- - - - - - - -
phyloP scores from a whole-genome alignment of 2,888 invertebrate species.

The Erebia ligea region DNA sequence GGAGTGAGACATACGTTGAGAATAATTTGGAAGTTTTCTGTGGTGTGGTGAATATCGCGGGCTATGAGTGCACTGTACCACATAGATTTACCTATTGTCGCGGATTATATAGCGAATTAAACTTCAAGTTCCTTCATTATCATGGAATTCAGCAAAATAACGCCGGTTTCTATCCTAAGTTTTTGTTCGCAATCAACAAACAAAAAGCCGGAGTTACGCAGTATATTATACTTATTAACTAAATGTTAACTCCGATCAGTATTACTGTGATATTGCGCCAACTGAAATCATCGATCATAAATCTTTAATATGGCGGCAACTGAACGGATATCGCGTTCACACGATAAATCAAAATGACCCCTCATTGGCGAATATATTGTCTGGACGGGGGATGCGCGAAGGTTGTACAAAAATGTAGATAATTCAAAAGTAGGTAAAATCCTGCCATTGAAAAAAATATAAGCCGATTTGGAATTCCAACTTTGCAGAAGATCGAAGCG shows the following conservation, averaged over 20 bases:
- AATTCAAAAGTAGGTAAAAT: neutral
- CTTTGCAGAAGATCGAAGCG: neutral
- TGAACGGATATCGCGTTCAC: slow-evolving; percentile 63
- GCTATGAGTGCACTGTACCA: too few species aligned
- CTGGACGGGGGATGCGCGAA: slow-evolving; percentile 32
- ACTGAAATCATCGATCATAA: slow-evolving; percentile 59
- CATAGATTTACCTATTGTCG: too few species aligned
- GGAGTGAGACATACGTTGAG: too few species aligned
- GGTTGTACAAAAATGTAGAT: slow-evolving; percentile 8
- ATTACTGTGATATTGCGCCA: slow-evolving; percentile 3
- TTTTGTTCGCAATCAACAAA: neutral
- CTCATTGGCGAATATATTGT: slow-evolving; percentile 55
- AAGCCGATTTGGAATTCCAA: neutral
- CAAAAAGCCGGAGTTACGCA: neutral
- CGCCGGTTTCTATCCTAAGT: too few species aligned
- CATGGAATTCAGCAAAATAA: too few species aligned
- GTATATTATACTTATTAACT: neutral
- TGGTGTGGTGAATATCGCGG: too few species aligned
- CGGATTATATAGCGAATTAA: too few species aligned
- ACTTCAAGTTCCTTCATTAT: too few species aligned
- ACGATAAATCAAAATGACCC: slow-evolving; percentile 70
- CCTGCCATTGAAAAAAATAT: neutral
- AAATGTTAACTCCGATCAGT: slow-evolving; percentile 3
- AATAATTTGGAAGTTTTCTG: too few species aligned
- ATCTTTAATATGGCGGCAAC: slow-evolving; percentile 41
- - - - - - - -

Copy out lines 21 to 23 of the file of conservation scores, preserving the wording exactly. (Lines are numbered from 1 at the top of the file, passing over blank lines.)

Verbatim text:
- CGGATTATATAGCGAATTAA: too few species aligned
- ACTTCAAGTTCCTTCATTAT: too few species aligned
- ACGATAAATCAAAATGACCC: slow-evolving; percentile 70